I’d also say I was captivated by the animated film Loving Vincent, which uses oil paintings and the subjects of Vincent van Gogh’s paintings to tell the story of the last weeks of his life. Amazing!

Visit Eclectic Allie’s blog for links to other Weekend Coffee Shares.

 

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The Radium Girls

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The Radium Girls by Kate Moore tells the story of the young women who worked in factories painting iridescent numbers on watch and clock dials. In New Jersey and Illinois after WWI, girls were hired to use paint made with radium to make the dials glow in the dark. The technique they were required to use was to lick the tip of the brush, dip it in the paint and paint the numbers. Then they were to repeat. No step to clean the brush.

At the time radium was believed to be an ultra-healthy substance. No safety precautions were taken.

These girls were proud to earn good wages and had a good lifestyle. Proud of their work, when they would go out dancing, they would take the radium dust rub it on their eyelids and skin, which made them glow.

As you can imagine, the women started to get ill. One woman had awful jaw pain, and when she went to the dentist her jaw fell out, which was the first of many ailments that inflicted her and her colleagues. One after another, the girls began to experience horrific health issues. The radium would attack their bones. Others, as you’d guess, got rare, devastating cancers.

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Statue of a Radium Girl, Ottawa, Illinois

The girls began to take legal action and the two radium companies fought them tooth and nail. The story soon turns to one of courage and tenacity as these women fight for their lives and fight for justice in the courts against two Goliath companies.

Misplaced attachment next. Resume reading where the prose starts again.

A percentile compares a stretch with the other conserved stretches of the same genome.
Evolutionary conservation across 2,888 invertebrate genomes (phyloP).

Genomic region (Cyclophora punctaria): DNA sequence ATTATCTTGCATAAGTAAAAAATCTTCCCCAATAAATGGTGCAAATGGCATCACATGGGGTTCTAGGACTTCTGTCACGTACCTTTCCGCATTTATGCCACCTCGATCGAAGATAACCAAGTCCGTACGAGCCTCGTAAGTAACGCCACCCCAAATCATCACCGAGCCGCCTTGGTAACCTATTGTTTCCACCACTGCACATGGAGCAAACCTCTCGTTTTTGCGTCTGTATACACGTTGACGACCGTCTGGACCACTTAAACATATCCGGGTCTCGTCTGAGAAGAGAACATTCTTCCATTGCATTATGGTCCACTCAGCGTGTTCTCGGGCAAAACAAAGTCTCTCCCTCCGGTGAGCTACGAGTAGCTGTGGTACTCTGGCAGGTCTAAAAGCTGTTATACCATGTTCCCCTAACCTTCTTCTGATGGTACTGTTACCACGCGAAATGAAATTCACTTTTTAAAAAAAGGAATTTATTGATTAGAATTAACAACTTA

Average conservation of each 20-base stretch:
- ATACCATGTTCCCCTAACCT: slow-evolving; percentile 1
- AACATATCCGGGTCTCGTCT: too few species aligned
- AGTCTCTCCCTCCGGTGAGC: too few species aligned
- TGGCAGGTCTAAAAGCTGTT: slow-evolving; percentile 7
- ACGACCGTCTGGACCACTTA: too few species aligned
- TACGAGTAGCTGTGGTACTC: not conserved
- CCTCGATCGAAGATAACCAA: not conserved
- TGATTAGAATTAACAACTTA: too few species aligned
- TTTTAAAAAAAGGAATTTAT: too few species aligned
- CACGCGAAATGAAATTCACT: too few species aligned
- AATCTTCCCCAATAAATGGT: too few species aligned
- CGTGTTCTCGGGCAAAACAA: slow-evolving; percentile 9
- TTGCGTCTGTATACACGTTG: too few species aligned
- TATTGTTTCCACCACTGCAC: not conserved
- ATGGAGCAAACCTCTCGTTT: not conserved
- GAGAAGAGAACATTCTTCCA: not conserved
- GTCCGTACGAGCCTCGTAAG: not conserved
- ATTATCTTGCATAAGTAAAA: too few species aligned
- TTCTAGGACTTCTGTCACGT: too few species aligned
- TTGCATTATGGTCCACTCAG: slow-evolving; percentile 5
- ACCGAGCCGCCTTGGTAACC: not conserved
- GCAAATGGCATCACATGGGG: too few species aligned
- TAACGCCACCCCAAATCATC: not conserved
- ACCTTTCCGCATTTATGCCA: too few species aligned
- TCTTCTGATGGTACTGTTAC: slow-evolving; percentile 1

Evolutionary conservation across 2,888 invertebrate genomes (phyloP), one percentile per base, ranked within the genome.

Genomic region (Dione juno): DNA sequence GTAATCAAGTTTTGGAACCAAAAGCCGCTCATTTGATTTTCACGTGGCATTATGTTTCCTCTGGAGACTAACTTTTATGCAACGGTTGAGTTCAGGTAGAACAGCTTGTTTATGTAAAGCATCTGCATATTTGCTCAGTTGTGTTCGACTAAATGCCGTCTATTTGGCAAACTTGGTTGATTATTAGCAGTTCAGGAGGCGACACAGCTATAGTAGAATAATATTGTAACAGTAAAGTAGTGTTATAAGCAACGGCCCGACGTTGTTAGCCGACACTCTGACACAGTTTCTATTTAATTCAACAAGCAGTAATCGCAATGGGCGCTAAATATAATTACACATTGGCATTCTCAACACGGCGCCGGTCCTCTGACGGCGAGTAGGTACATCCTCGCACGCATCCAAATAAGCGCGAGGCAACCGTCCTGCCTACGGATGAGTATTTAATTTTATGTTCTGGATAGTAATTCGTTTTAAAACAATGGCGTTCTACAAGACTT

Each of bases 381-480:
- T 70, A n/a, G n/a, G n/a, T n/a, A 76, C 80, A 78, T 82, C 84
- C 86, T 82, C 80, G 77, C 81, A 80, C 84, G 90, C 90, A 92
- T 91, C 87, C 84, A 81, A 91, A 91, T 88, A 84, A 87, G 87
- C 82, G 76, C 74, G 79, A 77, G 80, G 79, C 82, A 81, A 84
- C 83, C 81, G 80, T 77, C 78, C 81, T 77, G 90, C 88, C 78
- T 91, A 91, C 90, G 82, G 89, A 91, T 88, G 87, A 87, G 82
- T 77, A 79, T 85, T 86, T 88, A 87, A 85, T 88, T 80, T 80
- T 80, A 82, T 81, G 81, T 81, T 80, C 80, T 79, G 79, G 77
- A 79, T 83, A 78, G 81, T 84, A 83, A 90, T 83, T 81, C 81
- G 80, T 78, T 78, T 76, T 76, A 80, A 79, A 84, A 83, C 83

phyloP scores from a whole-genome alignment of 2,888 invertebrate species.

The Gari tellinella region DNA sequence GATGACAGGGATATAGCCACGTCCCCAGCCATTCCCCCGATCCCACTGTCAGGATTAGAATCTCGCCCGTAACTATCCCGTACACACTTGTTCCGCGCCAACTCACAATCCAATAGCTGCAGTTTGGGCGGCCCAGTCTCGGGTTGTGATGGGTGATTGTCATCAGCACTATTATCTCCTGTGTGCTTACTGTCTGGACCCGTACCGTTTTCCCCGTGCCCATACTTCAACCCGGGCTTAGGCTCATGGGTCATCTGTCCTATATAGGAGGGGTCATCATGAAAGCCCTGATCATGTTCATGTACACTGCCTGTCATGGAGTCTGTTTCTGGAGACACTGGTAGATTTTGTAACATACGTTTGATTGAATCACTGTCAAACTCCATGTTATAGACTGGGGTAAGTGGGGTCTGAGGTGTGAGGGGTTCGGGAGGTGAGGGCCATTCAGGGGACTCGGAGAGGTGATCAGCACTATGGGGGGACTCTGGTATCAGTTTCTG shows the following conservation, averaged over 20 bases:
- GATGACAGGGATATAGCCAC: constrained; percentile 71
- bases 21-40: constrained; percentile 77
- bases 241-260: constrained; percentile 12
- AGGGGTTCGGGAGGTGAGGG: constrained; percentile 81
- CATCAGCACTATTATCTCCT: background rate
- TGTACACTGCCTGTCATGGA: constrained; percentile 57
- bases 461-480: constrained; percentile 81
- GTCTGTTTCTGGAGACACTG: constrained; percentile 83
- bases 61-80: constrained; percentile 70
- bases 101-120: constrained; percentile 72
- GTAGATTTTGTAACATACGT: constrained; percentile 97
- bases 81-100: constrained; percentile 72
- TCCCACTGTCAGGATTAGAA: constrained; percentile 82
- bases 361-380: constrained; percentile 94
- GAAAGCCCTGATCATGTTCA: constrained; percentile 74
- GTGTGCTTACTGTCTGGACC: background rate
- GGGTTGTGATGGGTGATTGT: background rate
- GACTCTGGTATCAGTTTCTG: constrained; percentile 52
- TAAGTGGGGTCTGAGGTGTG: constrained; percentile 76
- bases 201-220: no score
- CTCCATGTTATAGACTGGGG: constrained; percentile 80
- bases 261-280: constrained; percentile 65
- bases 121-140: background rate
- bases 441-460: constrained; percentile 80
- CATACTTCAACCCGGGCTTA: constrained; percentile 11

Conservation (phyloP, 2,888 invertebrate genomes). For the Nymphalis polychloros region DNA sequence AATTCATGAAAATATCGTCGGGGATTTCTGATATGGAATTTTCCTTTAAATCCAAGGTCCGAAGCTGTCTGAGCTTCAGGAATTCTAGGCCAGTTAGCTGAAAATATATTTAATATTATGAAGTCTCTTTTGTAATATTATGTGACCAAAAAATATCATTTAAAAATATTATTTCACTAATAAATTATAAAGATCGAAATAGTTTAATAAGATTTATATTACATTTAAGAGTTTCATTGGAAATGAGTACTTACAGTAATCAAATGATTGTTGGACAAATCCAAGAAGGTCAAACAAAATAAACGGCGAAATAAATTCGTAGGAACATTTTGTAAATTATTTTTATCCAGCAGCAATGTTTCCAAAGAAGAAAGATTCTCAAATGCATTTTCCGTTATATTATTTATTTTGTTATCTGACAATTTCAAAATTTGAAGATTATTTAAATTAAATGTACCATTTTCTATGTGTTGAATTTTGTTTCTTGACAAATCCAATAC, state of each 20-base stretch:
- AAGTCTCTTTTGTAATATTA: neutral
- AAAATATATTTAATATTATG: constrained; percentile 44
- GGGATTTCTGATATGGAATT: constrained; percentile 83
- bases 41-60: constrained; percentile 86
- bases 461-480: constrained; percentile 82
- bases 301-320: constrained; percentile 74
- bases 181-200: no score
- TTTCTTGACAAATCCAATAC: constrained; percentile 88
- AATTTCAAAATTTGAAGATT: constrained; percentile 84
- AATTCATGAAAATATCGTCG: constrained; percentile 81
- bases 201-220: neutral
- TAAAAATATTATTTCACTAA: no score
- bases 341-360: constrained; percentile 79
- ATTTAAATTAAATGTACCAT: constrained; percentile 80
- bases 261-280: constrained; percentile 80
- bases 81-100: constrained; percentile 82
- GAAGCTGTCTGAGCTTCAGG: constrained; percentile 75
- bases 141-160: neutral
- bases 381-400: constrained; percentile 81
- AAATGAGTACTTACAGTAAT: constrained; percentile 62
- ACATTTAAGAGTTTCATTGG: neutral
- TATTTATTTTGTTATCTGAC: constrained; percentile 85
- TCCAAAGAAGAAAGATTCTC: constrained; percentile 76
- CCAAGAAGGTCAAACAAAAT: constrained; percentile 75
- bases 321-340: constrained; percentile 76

In many ways the story is hard to take, but because these women banded together and had great resilience and remained strong in spirit and clung to hope, The Radium Girls was not a depressing story. My only critique is that the author’s scope covering two factories which weren’t that connected, made the book confusing at times. Yet I understand her desire to tell the full story. I think it would have been better if Moore had focused on fewer girls and added an epilogue about the others. I highly recommend reading The Radium Girls.

(Janice, thanks for recommending this compelling, yet sad book.)

Charles Dawes’ House

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In Evanston, a suburb just north of Chicago and home of Northwestern University, there are several majestic homes on Lake Michigan. Charles Dawes, former Vice President, Nobel Peace Prize Laureate, and Ambassador to Great Britain, was the second owner of the mansion pictured above.

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parlor for receiving guests, now an exhibit on Dawes

Now the home is open to the public for tours and houses the Evanston Historical Center’s research center.

The home was built by a man who aspired to be the president of Northwestern University. He figured that he’d be a shoe in if he built a home in keeping with a university president, one where lavish balls could be held. Take the tour to find out how that plan worked.

The masterful woodwork. the fireplaces throughout the home are stunningly beautiful. The foyer reminded me of the Magnificent Amberson’s home, though it wasn’t as dark.

I particularly loved the library, which was Dawes’ favorite, and the light, cheerful parlor for Mrs. Dawes.

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Library

Our tour guide was friendly and knowledgeable, striking just the right tone between entertainment and education.

Evanston History Center
Tours last approximately 45 minutes.

Tickets are $10 and children under 10 are free. There’s free entry on the first Thursday of the month. Groupon has deals for small and large group tickets here.

Charles Dawes’ House is open in the afternoons from Thursday to Sunday. Check the website because when there are special events there may be no tours.

Weekly Photo Challenge: Close Up

Cappuccino in Kathmandu

Cappuccino in Kathmandu

Key lime pie in Illinois

Key lime pie in Illinois

Jeans with a statement in Jinan, China

Jeans with a statement in Jinan, China

1. Each week, we’ll provide a theme for creative inspiration. You take photographs based on your interpretation of the theme, and post them on your blog (a new post!) anytime before the following Friday when the next photo theme will be announced.

2. To make it easy for others to check out your photos, title your blog post “Weekly Photo Challenge: (theme of the week)” and be sure to use the “postaday″ tag.

3. Follow The Daily Post so that you don’t miss out on weekly challenge announcements, and subscribe to our newsletter – we’ll highlight great posts. Add Media photos from each month’s most popular challenge.

Other great photos: